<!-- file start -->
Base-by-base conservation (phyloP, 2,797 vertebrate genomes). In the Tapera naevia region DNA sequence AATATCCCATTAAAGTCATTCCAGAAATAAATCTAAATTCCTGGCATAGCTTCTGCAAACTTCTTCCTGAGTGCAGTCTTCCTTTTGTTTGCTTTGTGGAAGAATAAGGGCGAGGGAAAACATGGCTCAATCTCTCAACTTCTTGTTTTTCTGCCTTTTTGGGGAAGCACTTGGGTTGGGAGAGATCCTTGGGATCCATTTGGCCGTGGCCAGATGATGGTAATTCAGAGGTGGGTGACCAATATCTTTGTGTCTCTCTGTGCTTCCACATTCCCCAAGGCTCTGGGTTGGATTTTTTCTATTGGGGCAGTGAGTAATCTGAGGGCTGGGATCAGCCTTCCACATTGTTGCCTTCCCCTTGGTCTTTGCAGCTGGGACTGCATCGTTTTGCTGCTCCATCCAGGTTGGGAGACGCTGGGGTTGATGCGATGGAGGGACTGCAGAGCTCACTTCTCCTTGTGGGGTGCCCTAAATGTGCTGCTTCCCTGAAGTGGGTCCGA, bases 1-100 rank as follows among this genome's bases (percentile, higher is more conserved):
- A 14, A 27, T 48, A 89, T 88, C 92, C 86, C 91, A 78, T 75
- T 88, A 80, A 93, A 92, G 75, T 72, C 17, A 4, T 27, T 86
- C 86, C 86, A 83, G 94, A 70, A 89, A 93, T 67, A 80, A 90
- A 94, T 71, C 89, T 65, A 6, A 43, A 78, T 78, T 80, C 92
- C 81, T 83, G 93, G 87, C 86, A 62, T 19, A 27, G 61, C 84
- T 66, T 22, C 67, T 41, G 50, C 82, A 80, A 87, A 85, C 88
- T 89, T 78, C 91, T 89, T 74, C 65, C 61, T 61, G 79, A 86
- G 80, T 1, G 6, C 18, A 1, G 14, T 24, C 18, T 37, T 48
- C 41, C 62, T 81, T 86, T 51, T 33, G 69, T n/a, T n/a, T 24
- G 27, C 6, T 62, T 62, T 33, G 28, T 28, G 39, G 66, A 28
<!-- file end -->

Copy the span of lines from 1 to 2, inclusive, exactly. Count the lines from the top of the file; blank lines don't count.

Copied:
Base-by-base conservation (phyloP, 2,797 vertebrate genomes). In the Tapera naevia region DNA sequence AATATCCCATTAAAGTCATTCCAGAAATAAATCTAAATTCCTGGCATAGCTTCTGCAAACTTCTTCCTGAGTGCAGTCTTCCTTTTGTTTGCTTTGTGGAAGAATAAGGGCGAGGGAAAACATGGCTCAATCTCTCAACTTCTTGTTTTTCTGCCTTTTTGGGGAAGCACTTGGGTTGGGAGAGATCCTTGGGATCCATTTGGCCGTGGCCAGATGATGGTAATTCAGAGGTGGGTGACCAATATCTTTGTGTCTCTCTGTGCTTCCACATTCCCCAAGGCTCTGGGTTGGATTTTTTCTATTGGGGCAGTGAGTAATCTGAGGGCTGGGATCAGCCTTCCACATTGTTGCCTTCCCCTTGGTCTTTGCAGCTGGGACTGCATCGTTTTGCTGCTCCATCCAGGTTGGGAGACGCTGGGGTTGATGCGATGGAGGGACTGCAGAGCTCACTTCTCCTTGTGGGGTGCCCTAAATGTGCTGCTTCCCTGAAGTGGGTCCGA, bases 1-100 rank as follows among this genome's bases (percentile, higher is more conserved):
- A 14, A 27, T 48, A 89, T 88, C 92, C 86, C 91, A 78, T 75